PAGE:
Crafting Memorable Characters

Most of us dream of creating a character that leaves an indelible impression on our readers.

A memorable character will be somebody created out of the norm, out of the uninteresting. At the same time, the author provided a personage that retained realism and credibility. Most writers take real-life individuals and fit them into a fictional setting. Some are great observers of human behavior and create characters from that knowledge.

The information that follows will help you develop memorable characters that have a realism your reader can embrace. It has to do with the concept of universal social style.

A scientific study explains the basic concept of social style:

1. Individual behavior repeats itself consistently. We are “creatures of habit”.

2. Our perception of individuals is immediate and is based on observation.

3. The two factors people assess others by are:

        Assertiveness – the perceived degree we try to control others

        Responsiveness – the perceived degree we show our emotions to others

4. Combination of these factors produced four defined and consistent characteristics, which are called Social Styles: Amiables, Analyticals, Drivers, and Expressives.

5. Contrasting styles create tension between individuals. The farther apart the individuals’ social styles, the more likely they’ll have relationship problems and even are likely to develop antagonistic feelings toward each other.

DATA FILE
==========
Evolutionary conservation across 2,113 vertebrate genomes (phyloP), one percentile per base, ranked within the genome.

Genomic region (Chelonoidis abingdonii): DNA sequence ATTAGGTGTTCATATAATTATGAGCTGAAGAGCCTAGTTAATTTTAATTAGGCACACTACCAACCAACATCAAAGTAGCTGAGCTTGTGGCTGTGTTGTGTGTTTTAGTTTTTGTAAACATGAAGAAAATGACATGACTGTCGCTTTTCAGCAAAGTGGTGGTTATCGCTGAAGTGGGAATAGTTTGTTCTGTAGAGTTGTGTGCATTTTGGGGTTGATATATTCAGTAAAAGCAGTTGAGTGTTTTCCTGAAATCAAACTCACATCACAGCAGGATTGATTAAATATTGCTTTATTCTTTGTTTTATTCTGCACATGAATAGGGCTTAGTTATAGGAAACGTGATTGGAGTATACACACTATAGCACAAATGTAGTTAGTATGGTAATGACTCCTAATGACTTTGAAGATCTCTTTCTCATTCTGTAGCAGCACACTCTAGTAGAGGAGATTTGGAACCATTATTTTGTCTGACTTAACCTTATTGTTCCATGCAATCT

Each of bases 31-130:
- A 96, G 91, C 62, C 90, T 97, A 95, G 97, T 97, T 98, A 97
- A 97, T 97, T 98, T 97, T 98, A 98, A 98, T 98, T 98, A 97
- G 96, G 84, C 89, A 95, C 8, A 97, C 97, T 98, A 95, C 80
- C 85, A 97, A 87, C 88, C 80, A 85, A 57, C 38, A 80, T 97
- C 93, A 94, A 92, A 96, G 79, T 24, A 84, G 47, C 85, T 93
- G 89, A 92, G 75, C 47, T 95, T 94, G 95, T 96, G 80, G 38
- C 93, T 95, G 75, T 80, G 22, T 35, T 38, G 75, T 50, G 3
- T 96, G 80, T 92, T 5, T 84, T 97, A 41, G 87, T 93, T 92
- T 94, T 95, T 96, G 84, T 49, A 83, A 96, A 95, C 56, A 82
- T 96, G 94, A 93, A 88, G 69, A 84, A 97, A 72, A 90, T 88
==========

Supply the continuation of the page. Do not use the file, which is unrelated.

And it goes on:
Characteristics of different social styles:

Amiable: “I feel…” – Friendly – Goes with the flow – Trusting – Agreeable – Accommodating

Expressive: “I want…” – Enthusiastic – interacts well with people – Spontaneous – Talkative

Analytical: “I think…” – Reserved – Attentive to details – Logical – Accurate

Driver: “I will…” – Pushy – Leads, generates ideas – Competitive – Self-reliant

If we know and can describe the combination of traits that make a person notable, what creates tension between them and others, and what they will and will not due under certain circumstances, AND this corresponds with reality, we have the basis for creating truly memorable characters.

Some things we can do using social styles to mold characters:

  • We can tell how they may dress
  • We can envision what they may or may not say
  • We can determine what professions they might engage in
  • We can tell how they react to stress
  • We can tell how they’d interact to others and the depth of their relationships
  • We can tell how others are likely to react to them
  • We can tell how they’d behave in a story situation
  • We can tell how they’d react to an individual with a similar or contrasting style


Source of information: “Crafting your fictional characters with a factual scientific assist” workshop, D.L. Havlin –

Full presentation about social styles:


Virginia Victorio

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